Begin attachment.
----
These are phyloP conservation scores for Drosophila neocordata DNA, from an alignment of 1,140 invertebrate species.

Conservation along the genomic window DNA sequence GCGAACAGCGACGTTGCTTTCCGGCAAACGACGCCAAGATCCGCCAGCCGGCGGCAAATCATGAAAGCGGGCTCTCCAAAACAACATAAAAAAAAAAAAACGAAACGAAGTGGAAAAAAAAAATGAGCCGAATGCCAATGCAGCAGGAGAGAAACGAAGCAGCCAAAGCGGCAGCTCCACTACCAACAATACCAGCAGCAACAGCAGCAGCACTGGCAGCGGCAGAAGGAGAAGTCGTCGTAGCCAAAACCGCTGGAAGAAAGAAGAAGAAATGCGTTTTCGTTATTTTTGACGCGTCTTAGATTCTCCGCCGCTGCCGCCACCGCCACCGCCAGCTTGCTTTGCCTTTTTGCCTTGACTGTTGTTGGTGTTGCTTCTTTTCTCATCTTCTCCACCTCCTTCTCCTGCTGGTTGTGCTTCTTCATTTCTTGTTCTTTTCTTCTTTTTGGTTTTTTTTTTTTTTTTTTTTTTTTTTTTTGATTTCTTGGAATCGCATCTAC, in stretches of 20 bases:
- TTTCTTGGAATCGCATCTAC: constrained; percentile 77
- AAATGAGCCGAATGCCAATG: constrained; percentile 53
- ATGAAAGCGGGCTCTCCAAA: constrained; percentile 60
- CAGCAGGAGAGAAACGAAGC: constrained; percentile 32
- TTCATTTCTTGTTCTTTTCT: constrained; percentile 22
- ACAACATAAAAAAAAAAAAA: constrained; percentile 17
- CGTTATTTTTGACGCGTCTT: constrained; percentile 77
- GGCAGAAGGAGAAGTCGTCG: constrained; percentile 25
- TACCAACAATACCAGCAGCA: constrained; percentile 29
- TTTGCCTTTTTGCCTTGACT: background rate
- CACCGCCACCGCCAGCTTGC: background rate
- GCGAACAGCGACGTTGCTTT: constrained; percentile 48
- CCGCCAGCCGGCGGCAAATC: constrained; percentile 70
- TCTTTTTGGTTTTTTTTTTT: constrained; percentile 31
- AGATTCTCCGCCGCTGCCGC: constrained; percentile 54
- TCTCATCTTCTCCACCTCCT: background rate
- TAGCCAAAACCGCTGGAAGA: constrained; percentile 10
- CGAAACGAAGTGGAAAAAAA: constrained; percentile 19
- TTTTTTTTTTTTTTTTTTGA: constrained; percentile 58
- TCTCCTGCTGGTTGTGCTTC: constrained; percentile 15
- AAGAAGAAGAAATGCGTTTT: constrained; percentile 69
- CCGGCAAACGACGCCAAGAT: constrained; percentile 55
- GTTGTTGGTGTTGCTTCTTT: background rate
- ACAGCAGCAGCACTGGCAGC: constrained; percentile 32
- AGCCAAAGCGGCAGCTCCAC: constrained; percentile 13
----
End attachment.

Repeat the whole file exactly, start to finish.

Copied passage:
These are phyloP conservation scores for Drosophila neocordata DNA, from an alignment of 1,140 invertebrate species.

Conservation along the genomic window DNA sequence GCGAACAGCGACGTTGCTTTCCGGCAAACGACGCCAAGATCCGCCAGCCGGCGGCAAATCATGAAAGCGGGCTCTCCAAAACAACATAAAAAAAAAAAAACGAAACGAAGTGGAAAAAAAAAATGAGCCGAATGCCAATGCAGCAGGAGAGAAACGAAGCAGCCAAAGCGGCAGCTCCACTACCAACAATACCAGCAGCAACAGCAGCAGCACTGGCAGCGGCAGAAGGAGAAGTCGTCGTAGCCAAAACCGCTGGAAGAAAGAAGAAGAAATGCGTTTTCGTTATTTTTGACGCGTCTTAGATTCTCCGCCGCTGCCGCCACCGCCACCGCCAGCTTGCTTTGCCTTTTTGCCTTGACTGTTGTTGGTGTTGCTTCTTTTCTCATCTTCTCCACCTCCTTCTCCTGCTGGTTGTGCTTCTTCATTTCTTGTTCTTTTCTTCTTTTTGGTTTTTTTTTTTTTTTTTTTTTTTTTTTTTGATTTCTTGGAATCGCATCTAC, in stretches of 20 bases:
- TTTCTTGGAATCGCATCTAC: constrained; percentile 77
- AAATGAGCCGAATGCCAATG: constrained; percentile 53
- ATGAAAGCGGGCTCTCCAAA: constrained; percentile 60
- CAGCAGGAGAGAAACGAAGC: constrained; percentile 32
- TTCATTTCTTGTTCTTTTCT: constrained; percentile 22
- ACAACATAAAAAAAAAAAAA: constrained; percentile 17
- CGTTATTTTTGACGCGTCTT: constrained; percentile 77
- GGCAGAAGGAGAAGTCGTCG: constrained; percentile 25
- TACCAACAATACCAGCAGCA: constrained; percentile 29
- TTTGCCTTTTTGCCTTGACT: background rate
- CACCGCCACCGCCAGCTTGC: background rate
- GCGAACAGCGACGTTGCTTT: constrained; percentile 48
- CCGCCAGCCGGCGGCAAATC: constrained; percentile 70
- TCTTTTTGGTTTTTTTTTTT: constrained; percentile 31
- AGATTCTCCGCCGCTGCCGC: constrained; percentile 54
- TCTCATCTTCTCCACCTCCT: background rate
- TAGCCAAAACCGCTGGAAGA: constrained; percentile 10
- CGAAACGAAGTGGAAAAAAA: constrained; percentile 19
- TTTTTTTTTTTTTTTTTTGA: constrained; percentile 58
- TCTCCTGCTGGTTGTGCTTC: constrained; percentile 15
- AAGAAGAAGAAATGCGTTTT: constrained; percentile 69
- CCGGCAAACGACGCCAAGAT: constrained; percentile 55
- GTTGTTGGTGTTGCTTCTTT: background rate
- ACAGCAGCAGCACTGGCAGC: constrained; percentile 32
- AGCCAAAGCGGCAGCTCCAC: constrained; percentile 13